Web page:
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Hacktreks Travel 2

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- A work in progress

by Paul Blake
'Robert hated Joe then and hated him still'.

Robert took his brother's call many times in his dreams. Each time Joe was ringing from New York, just as he had on Robert's nineteenth birthday. In the dream Joe would hold the receiver up to the night, as he had on that day, urging Robert to absorb the sounds of a new world, one of music, sex and electricity, far removed from the semi-detached childhood they had shared.
Then something unexpected would happen. Joe would be pulled down the wires, limb by limb, until he appeared before Robert, smaller than he remembered with greying beard. Robert would wait for Joe to speak and each time he did was always shocked by his voice. It was thin and chemical, the voice of someone who has passed from one world to another. Joe would ignore Robert's questions and show no sign of hearing his apologies. Instead he would turn away and begin to sing, accompanying himself on an invisible guitar. 'Shake, rattle and roll,' he would sing, 'shake, rattle and roll.'

Robert had grown to believe that people left behind strange, small memories of themselves. Inconsequential moments that were given life by those who observed and remembered them. He felt he had come to own Joe's memories. No-one else wanted them. Sometimes he felt more alive in Joe's memories than his own.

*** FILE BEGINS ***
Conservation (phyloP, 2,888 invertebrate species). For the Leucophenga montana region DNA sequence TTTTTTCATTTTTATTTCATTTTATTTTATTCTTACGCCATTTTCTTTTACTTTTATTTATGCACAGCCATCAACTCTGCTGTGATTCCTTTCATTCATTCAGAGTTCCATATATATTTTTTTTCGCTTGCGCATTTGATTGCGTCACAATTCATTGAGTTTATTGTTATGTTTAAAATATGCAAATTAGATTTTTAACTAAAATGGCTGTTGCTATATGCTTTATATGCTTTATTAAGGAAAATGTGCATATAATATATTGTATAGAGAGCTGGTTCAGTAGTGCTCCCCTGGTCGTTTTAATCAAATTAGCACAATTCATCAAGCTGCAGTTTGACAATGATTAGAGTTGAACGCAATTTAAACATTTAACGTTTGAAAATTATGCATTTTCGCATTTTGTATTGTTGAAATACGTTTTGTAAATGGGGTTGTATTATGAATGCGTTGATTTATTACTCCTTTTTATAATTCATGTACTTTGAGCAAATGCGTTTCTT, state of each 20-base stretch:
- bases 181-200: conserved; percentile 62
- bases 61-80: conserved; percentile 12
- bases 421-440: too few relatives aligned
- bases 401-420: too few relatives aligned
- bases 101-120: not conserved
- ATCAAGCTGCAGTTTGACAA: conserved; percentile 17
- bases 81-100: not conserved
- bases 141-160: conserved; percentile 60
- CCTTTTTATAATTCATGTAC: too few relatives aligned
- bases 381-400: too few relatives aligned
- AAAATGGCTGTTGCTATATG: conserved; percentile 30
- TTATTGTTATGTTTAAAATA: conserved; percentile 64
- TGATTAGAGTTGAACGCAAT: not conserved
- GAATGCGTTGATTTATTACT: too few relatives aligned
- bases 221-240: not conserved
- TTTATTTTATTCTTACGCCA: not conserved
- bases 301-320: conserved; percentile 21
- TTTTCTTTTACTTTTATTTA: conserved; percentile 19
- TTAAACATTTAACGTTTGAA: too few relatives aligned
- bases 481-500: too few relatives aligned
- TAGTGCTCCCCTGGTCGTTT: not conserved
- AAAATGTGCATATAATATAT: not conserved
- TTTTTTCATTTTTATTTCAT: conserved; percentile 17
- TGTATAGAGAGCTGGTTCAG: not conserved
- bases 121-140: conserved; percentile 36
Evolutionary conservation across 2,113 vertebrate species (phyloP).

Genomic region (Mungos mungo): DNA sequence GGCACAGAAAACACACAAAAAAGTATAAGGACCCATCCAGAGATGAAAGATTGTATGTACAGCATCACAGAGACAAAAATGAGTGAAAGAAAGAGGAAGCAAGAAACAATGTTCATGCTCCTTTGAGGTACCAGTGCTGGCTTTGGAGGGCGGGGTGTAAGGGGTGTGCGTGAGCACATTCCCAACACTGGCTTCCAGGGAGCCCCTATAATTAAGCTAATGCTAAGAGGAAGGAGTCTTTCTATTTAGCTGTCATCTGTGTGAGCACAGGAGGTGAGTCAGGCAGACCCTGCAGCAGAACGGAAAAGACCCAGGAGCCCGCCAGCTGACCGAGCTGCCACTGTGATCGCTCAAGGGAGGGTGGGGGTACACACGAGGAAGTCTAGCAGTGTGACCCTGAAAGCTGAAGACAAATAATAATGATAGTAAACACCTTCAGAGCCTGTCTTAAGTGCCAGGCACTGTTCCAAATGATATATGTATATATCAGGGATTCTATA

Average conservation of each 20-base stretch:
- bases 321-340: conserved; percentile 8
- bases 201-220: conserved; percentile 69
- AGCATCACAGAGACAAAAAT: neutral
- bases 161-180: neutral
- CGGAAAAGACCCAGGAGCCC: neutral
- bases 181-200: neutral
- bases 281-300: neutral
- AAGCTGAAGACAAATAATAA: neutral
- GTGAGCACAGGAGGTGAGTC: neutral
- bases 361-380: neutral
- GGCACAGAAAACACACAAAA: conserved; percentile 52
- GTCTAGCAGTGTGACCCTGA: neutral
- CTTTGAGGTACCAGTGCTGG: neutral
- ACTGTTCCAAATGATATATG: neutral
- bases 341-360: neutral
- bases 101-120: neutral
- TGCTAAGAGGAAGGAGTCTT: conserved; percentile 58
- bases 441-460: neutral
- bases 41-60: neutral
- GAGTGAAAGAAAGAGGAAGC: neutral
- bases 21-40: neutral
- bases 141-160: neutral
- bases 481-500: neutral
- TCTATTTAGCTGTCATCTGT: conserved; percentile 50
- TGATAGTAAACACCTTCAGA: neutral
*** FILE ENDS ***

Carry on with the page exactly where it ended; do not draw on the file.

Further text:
Joe told Robert that when he first learnt that he was coming into the world he tore up his favourite book, a collection of Beatrix Potter stories, and hid them underneath his bed. "I knew you would be trouble little brother," he said.
Joe was four then. When he was five he solemnly told their parents that it was time for Robert to be sent home, from wherever he had come. When he was six he pushed Robert down the stairs. The first clear memory of Robert's life was of being weightless then still, marooned in carpet threads and the dirt from his family's shoes. Joe stood over him, inquisitive, wilful. "I thought he might be able to fly," he said.

Robert hated Joe then and hated him still. When he was around he plundered Robert's sense of newness, sending tiny postcards of experience from three years down the road. Robert felt he lived on Joe's cast-offs, all the things that had lost their glint. After Joe left he became serene in the imagination of the family, a benevolent spirit with an unblemished history. Robert was the only one with the concentration to recall him as he really was.
Robert believed there was a technique to remembering the lost and departed. It began with the shoes. Recall the shoes and build the body upwards. As time went by it took longer and longer to move beyond the knees and then the torso. You needed hard study and patience to rebuild a departed face.